Monday, October 01, 2007

Spotlight on PaintandInk

There are limitless "styles" of arts. You can speak in terms of "movements" (the Impressionists, for example) or genres (say, folk art) or influences (Picasso and Warhol come to mind, spawning dozens of imitators) or periods ("Modern" art). And each style will have it's own faithful followers and determined detractors. One oft heard criticism is the smug "My 5 year old could draw that!".

One thing an art education is good for is teaching, not only to appreciate that art, but to seperate it. Because, some of it, yes, a five year old could draw. But some of it goes far beyond that. In those instances, the artist is choosing to draw in a less realistic style for a purpose--and it lends greater meaning and authenticity to the work.

PaintandInk is one of those shops that beautifully showcases how a simple, clean style can add to a work. The Interimaginational Institute of Fantastical Exploration and Cartography (doesn't the name alone make you smile?) creates maps to those hidden, forgotten lands of our childhood. The bright colors and whimsical drawings add to the sense of childhood play, long since buried somewhere in the back of your brain.

As a child, I could spend hours with only an unsharpened pencil as a "magic wand" and a friend or two. With our wands, there was nothing we couldn't do, nowhere we couldn't go, nothing we couldn't be. PaintandInk brings me back to that time, that mindset--that sense of adventure and limitless possibility.

The first image below shows Hideaway Island, just off the Sea of Enchantment. A close look shows how much thought and love goes into each one of the originals. The Mountains of Menance loom to the north, while the "fishing (is) good here" near the "three big boulders" that mark the treasure. The use of watercolors lends a "glow" to the whole thing--mimicking the bright lure of the treasure hunts and limitless adventures of play.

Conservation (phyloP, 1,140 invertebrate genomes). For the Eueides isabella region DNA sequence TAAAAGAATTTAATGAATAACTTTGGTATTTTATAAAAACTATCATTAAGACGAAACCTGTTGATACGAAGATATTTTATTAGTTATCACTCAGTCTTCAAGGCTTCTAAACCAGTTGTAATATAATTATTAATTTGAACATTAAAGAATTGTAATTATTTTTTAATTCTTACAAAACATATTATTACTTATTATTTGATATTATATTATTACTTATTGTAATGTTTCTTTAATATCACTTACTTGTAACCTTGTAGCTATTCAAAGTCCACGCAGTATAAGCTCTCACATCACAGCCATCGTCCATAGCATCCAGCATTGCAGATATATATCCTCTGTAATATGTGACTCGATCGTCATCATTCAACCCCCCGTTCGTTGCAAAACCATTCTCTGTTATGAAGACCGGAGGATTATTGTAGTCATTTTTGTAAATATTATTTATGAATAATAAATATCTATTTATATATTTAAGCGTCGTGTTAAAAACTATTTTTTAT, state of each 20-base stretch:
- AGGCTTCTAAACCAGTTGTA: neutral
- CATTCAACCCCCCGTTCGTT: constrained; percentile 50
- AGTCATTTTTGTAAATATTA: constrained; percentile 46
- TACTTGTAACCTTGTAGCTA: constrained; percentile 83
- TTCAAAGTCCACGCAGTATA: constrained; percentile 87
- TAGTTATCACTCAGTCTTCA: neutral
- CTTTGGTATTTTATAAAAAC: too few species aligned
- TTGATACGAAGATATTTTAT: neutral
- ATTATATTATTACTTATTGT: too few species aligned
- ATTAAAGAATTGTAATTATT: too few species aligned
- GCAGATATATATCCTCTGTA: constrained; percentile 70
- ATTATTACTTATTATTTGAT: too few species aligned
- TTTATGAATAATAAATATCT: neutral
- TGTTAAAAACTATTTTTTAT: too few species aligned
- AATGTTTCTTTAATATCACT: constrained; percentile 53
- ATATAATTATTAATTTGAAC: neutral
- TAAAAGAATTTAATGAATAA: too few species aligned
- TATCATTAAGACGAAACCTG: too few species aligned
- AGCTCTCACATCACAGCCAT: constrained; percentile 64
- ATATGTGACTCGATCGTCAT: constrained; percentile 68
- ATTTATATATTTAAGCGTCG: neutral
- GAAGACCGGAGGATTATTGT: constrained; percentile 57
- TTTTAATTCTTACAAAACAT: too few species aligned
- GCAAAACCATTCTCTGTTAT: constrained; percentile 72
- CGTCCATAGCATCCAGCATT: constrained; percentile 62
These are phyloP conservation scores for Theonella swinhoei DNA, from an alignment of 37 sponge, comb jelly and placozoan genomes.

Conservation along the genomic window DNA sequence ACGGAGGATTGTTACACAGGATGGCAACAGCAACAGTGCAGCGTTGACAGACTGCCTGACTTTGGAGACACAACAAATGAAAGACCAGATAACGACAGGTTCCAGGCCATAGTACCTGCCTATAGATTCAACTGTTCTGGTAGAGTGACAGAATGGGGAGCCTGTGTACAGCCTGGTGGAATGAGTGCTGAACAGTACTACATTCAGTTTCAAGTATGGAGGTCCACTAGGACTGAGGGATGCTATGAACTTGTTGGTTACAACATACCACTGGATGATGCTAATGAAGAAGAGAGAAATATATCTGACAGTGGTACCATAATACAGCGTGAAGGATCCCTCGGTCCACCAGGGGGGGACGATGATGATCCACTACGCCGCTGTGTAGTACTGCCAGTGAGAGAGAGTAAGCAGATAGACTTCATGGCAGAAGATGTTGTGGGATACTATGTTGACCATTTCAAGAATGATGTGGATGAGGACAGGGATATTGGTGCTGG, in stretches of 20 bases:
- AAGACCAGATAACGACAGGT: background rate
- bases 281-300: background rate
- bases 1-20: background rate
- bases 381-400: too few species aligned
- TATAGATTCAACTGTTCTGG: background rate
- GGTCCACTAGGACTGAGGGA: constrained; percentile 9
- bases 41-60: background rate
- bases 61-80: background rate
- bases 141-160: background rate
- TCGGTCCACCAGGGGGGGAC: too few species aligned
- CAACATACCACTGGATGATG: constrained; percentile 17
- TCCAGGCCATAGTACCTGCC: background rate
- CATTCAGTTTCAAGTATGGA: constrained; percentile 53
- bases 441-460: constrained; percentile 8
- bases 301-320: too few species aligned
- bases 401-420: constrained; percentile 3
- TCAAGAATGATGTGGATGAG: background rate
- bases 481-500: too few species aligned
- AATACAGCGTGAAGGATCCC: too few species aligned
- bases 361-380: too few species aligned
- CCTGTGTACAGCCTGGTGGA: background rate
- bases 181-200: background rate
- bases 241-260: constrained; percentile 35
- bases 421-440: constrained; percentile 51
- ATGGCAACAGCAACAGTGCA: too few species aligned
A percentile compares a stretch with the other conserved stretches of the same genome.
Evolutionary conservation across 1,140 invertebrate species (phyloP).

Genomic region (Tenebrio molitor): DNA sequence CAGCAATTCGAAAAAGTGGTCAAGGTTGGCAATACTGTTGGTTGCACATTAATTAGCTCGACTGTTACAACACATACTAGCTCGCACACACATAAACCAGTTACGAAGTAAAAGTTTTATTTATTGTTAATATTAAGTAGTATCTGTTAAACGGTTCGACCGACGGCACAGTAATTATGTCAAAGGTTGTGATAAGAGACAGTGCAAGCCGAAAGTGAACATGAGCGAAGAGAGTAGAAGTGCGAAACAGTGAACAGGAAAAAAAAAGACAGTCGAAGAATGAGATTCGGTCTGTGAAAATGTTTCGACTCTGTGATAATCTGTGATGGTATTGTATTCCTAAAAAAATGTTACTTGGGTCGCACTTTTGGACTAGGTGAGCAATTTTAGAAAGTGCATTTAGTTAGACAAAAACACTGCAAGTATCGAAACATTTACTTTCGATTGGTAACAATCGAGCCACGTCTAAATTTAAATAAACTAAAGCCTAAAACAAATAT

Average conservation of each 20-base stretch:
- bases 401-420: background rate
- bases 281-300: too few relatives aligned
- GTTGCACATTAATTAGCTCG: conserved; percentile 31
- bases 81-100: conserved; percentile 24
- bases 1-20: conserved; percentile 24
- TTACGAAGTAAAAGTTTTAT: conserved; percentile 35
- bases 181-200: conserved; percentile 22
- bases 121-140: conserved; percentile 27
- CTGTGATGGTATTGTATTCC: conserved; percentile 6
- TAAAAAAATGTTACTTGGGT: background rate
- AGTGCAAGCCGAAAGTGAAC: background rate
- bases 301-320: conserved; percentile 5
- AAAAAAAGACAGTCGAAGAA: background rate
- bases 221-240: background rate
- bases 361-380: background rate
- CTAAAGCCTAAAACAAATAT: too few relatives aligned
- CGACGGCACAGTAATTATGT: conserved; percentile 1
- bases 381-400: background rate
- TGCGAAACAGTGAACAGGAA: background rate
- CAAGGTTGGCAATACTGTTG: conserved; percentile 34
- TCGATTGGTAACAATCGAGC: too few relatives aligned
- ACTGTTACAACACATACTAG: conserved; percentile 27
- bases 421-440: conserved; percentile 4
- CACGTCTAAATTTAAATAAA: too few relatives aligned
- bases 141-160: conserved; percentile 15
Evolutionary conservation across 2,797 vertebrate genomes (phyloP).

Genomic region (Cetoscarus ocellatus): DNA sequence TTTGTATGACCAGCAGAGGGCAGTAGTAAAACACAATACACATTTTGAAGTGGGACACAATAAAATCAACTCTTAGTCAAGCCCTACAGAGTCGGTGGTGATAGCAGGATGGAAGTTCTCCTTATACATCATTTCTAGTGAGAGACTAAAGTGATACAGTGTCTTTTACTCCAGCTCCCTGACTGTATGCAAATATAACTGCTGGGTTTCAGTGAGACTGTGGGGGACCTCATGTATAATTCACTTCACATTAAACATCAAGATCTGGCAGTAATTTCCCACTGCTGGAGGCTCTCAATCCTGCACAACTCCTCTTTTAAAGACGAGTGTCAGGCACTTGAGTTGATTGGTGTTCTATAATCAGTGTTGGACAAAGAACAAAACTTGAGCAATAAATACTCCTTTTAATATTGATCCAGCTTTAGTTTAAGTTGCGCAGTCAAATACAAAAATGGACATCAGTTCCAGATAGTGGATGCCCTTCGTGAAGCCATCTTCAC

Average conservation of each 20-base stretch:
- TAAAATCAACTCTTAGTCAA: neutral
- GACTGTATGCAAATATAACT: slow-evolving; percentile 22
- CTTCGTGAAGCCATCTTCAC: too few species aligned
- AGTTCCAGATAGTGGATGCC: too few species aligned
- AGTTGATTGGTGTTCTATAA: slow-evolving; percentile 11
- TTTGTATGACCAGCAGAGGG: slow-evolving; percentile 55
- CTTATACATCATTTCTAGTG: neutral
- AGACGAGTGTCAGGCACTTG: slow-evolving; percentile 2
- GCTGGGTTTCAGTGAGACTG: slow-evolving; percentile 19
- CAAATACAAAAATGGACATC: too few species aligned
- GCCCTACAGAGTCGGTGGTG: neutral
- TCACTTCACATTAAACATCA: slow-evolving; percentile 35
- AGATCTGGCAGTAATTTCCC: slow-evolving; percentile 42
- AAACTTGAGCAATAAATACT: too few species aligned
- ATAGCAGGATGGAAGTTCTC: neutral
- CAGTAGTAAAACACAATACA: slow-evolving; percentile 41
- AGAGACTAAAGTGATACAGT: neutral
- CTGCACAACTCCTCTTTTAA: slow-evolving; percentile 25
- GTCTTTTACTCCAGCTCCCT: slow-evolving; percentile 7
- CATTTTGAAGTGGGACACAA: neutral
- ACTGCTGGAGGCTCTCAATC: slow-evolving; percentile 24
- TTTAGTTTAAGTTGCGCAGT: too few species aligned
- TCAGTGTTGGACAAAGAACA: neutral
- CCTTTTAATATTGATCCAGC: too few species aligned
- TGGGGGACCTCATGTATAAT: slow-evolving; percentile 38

The second image showcases the second type of work found in PaintandInk's shop--up close and personal portraits of the characters found in miniature on the maps. If you weren't already convinced, these larger images make it explicitly clear that the straighforward style of work is a choice not a technical limitation. Just look at the rich shading in the sails or the beautiful swirl of colors that make up the sea.

The images in PaintandInk's shop are like little portals to days long since gone by. Days where a cardboard box was all I needed to see the world and notebook paper sufficed as a high tech computer. Today, my adventures are a little more costly, the world a bit smaller but these small maps lead me back to those long forgotten adventures. I can envision these maps hanging in nurseries and offices alike. Perfect for anyone with a spirit of adventure, these small prints serve to inspire and illuminate. And that is the real treasure, one you can't put a price tag on.

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